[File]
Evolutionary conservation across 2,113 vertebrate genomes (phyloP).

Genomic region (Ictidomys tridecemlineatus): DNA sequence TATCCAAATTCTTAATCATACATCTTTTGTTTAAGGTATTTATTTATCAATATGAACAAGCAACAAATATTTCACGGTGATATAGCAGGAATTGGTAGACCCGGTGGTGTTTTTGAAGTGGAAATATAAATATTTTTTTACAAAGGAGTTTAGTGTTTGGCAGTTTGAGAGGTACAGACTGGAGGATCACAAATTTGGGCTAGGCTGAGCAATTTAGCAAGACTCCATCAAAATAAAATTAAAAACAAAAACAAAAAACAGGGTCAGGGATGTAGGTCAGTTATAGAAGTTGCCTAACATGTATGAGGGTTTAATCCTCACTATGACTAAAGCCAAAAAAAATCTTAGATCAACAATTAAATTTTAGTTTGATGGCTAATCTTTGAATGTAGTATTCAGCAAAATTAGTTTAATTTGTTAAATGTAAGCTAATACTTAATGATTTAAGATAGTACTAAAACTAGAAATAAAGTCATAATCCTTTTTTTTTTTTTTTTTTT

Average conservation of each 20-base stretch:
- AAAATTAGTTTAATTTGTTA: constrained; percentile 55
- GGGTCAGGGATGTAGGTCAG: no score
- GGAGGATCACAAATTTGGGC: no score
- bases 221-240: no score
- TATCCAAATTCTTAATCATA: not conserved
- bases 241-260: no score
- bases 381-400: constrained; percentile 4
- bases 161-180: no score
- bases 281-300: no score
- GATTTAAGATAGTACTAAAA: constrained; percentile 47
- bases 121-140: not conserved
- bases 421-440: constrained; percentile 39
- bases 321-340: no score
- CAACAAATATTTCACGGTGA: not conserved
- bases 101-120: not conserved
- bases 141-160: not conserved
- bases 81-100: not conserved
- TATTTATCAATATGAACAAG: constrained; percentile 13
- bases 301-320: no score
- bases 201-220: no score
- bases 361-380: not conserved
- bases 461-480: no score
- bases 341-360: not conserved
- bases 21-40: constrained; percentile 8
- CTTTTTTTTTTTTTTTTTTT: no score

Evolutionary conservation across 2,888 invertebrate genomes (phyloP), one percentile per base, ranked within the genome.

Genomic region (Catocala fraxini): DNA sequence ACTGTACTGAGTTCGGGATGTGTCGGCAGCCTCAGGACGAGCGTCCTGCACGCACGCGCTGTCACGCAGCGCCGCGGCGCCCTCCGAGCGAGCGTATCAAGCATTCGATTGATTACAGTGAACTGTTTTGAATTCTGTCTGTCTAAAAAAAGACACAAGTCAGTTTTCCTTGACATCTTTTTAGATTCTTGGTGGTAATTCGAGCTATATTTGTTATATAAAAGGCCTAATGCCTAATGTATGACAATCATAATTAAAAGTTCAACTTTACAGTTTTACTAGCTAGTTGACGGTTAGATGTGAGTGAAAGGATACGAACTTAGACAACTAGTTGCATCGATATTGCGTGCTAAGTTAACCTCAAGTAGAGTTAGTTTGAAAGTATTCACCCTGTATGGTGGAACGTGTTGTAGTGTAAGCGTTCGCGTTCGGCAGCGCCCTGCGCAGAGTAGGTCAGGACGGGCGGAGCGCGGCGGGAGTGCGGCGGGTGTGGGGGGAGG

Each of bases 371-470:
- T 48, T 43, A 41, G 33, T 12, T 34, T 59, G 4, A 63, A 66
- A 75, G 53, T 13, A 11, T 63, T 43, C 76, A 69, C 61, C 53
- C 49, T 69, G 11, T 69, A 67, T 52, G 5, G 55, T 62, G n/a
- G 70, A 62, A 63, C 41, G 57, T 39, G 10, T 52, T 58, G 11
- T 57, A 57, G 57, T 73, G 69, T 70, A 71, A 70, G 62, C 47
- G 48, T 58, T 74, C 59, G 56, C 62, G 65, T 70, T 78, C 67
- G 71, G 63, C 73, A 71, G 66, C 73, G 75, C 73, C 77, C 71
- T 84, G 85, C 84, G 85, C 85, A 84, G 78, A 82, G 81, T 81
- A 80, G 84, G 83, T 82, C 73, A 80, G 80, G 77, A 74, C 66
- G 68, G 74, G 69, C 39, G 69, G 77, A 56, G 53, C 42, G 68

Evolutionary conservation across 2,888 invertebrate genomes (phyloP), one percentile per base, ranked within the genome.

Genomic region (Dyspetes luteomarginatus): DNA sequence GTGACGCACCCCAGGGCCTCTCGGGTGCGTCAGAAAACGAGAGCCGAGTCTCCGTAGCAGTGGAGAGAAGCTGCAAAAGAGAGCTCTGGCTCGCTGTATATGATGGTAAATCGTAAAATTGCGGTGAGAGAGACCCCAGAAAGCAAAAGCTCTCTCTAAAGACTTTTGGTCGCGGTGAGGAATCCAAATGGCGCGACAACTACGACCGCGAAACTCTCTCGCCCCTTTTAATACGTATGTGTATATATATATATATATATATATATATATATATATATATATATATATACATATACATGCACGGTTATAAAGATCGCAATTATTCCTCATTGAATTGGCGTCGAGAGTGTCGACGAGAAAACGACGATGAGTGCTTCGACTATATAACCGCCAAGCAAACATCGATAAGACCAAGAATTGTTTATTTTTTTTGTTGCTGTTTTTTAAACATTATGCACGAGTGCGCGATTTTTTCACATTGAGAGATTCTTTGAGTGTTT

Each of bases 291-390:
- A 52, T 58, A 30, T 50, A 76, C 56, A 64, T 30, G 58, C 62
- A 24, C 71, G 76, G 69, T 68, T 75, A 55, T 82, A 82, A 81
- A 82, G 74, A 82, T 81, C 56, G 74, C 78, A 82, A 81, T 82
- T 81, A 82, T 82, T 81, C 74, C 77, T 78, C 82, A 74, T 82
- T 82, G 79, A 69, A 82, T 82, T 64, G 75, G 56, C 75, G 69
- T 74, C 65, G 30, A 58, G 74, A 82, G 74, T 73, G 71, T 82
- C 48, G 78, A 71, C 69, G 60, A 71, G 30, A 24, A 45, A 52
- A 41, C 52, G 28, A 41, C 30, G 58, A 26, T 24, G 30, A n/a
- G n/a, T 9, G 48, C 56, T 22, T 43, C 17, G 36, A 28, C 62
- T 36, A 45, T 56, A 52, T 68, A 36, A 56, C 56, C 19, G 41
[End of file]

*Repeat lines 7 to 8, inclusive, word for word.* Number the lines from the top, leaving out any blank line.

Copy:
- bases 221-240: no score
- TATCCAAATTCTTAATCATA: not conserved